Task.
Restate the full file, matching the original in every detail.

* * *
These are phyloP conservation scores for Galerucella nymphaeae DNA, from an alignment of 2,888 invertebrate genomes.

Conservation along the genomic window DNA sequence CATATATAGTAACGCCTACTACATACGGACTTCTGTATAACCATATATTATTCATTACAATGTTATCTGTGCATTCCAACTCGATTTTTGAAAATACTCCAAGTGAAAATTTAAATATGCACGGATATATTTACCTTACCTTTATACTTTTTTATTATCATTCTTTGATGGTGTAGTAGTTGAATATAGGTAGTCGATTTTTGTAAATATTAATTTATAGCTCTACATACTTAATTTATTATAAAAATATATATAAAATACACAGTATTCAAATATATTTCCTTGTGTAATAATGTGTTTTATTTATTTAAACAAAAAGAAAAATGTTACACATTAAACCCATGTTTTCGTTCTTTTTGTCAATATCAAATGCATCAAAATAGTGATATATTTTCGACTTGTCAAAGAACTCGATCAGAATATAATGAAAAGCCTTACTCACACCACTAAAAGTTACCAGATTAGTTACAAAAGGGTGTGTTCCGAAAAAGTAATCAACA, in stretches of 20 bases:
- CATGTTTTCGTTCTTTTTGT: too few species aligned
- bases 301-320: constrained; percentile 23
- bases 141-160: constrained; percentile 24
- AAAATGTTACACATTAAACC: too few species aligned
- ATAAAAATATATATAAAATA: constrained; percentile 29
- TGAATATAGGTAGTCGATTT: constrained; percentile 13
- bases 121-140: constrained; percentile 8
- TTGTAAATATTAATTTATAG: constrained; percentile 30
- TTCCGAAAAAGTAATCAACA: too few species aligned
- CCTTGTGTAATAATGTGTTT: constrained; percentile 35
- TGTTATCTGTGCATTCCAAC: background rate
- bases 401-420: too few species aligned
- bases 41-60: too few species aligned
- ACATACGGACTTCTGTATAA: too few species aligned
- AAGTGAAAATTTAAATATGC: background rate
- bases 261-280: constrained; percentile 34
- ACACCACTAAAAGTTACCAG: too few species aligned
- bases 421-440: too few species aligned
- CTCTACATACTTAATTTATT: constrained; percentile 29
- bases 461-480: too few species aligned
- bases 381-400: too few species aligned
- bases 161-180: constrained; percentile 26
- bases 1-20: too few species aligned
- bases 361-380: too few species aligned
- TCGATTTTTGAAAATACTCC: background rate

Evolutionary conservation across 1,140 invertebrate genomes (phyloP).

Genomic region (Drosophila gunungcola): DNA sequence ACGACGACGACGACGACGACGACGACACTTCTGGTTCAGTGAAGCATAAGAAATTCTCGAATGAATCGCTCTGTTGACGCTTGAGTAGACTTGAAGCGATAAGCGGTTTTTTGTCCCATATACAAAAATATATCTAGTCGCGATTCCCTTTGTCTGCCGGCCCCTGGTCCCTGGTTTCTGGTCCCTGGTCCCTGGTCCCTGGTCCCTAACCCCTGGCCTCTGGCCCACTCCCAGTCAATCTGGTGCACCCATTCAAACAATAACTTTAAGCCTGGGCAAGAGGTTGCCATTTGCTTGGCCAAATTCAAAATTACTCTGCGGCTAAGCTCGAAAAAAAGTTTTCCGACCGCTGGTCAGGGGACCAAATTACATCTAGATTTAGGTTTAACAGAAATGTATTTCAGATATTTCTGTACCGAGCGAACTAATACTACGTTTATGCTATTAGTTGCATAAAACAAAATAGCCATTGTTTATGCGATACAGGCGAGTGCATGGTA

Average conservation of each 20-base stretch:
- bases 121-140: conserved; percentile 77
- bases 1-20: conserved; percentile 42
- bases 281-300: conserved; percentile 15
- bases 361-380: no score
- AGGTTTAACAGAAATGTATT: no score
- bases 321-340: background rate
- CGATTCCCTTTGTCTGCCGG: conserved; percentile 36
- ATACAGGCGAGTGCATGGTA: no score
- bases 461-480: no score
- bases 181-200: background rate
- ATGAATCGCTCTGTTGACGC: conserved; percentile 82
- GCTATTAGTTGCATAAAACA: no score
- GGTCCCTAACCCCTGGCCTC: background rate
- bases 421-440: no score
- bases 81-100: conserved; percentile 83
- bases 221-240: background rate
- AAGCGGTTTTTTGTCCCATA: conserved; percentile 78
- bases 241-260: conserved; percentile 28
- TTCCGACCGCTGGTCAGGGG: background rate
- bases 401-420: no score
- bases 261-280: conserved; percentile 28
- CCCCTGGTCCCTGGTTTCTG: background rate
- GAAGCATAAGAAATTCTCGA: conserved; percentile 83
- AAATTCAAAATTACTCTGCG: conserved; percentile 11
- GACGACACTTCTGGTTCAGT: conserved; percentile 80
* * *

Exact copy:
These are phyloP conservation scores for Galerucella nymphaeae DNA, from an alignment of 2,888 invertebrate genomes.

Conservation along the genomic window DNA sequence CATATATAGTAACGCCTACTACATACGGACTTCTGTATAACCATATATTATTCATTACAATGTTATCTGTGCATTCCAACTCGATTTTTGAAAATACTCCAAGTGAAAATTTAAATATGCACGGATATATTTACCTTACCTTTATACTTTTTTATTATCATTCTTTGATGGTGTAGTAGTTGAATATAGGTAGTCGATTTTTGTAAATATTAATTTATAGCTCTACATACTTAATTTATTATAAAAATATATATAAAATACACAGTATTCAAATATATTTCCTTGTGTAATAATGTGTTTTATTTATTTAAACAAAAAGAAAAATGTTACACATTAAACCCATGTTTTCGTTCTTTTTGTCAATATCAAATGCATCAAAATAGTGATATATTTTCGACTTGTCAAAGAACTCGATCAGAATATAATGAAAAGCCTTACTCACACCACTAAAAGTTACCAGATTAGTTACAAAAGGGTGTGTTCCGAAAAAGTAATCAACA, in stretches of 20 bases:
- CATGTTTTCGTTCTTTTTGT: too few species aligned
- bases 301-320: constrained; percentile 23
- bases 141-160: constrained; percentile 24
- AAAATGTTACACATTAAACC: too few species aligned
- ATAAAAATATATATAAAATA: constrained; percentile 29
- TGAATATAGGTAGTCGATTT: constrained; percentile 13
- bases 121-140: constrained; percentile 8
- TTGTAAATATTAATTTATAG: constrained; percentile 30
- TTCCGAAAAAGTAATCAACA: too few species aligned
- CCTTGTGTAATAATGTGTTT: constrained; percentile 35
- TGTTATCTGTGCATTCCAAC: background rate
- bases 401-420: too few species aligned
- bases 41-60: too few species aligned
- ACATACGGACTTCTGTATAA: too few species aligned
- AAGTGAAAATTTAAATATGC: background rate
- bases 261-280: constrained; percentile 34
- ACACCACTAAAAGTTACCAG: too few species aligned
- bases 421-440: too few species aligned
- CTCTACATACTTAATTTATT: constrained; percentile 29
- bases 461-480: too few species aligned
- bases 381-400: too few species aligned
- bases 161-180: constrained; percentile 26
- bases 1-20: too few species aligned
- bases 361-380: too few species aligned
- TCGATTTTTGAAAATACTCC: background rate

Evolutionary conservation across 1,140 invertebrate genomes (phyloP).

Genomic region (Drosophila gunungcola): DNA sequence ACGACGACGACGACGACGACGACGACACTTCTGGTTCAGTGAAGCATAAGAAATTCTCGAATGAATCGCTCTGTTGACGCTTGAGTAGACTTGAAGCGATAAGCGGTTTTTTGTCCCATATACAAAAATATATCTAGTCGCGATTCCCTTTGTCTGCCGGCCCCTGGTCCCTGGTTTCTGGTCCCTGGTCCCTGGTCCCTGGTCCCTAACCCCTGGCCTCTGGCCCACTCCCAGTCAATCTGGTGCACCCATTCAAACAATAACTTTAAGCCTGGGCAAGAGGTTGCCATTTGCTTGGCCAAATTCAAAATTACTCTGCGGCTAAGCTCGAAAAAAAGTTTTCCGACCGCTGGTCAGGGGACCAAATTACATCTAGATTTAGGTTTAACAGAAATGTATTTCAGATATTTCTGTACCGAGCGAACTAATACTACGTTTATGCTATTAGTTGCATAAAACAAAATAGCCATTGTTTATGCGATACAGGCGAGTGCATGGTA

Average conservation of each 20-base stretch:
- bases 121-140: conserved; percentile 77
- bases 1-20: conserved; percentile 42
- bases 281-300: conserved; percentile 15
- bases 361-380: no score
- AGGTTTAACAGAAATGTATT: no score
- bases 321-340: background rate
- CGATTCCCTTTGTCTGCCGG: conserved; percentile 36
- ATACAGGCGAGTGCATGGTA: no score
- bases 461-480: no score
- bases 181-200: background rate
- ATGAATCGCTCTGTTGACGC: conserved; percentile 82
- GCTATTAGTTGCATAAAACA: no score
- GGTCCCTAACCCCTGGCCTC: background rate
- bases 421-440: no score
- bases 81-100: conserved; percentile 83
- bases 221-240: background rate
- AAGCGGTTTTTTGTCCCATA: conserved; percentile 78
- bases 241-260: conserved; percentile 28
- TTCCGACCGCTGGTCAGGGG: background rate
- bases 401-420: no score
- bases 261-280: conserved; percentile 28
- CCCCTGGTCCCTGGTTTCTG: background rate
- GAAGCATAAGAAATTCTCGA: conserved; percentile 83
- AAATTCAAAATTACTCTGCG: conserved; percentile 11
- GACGACACTTCTGGTTCAGT: conserved; percentile 80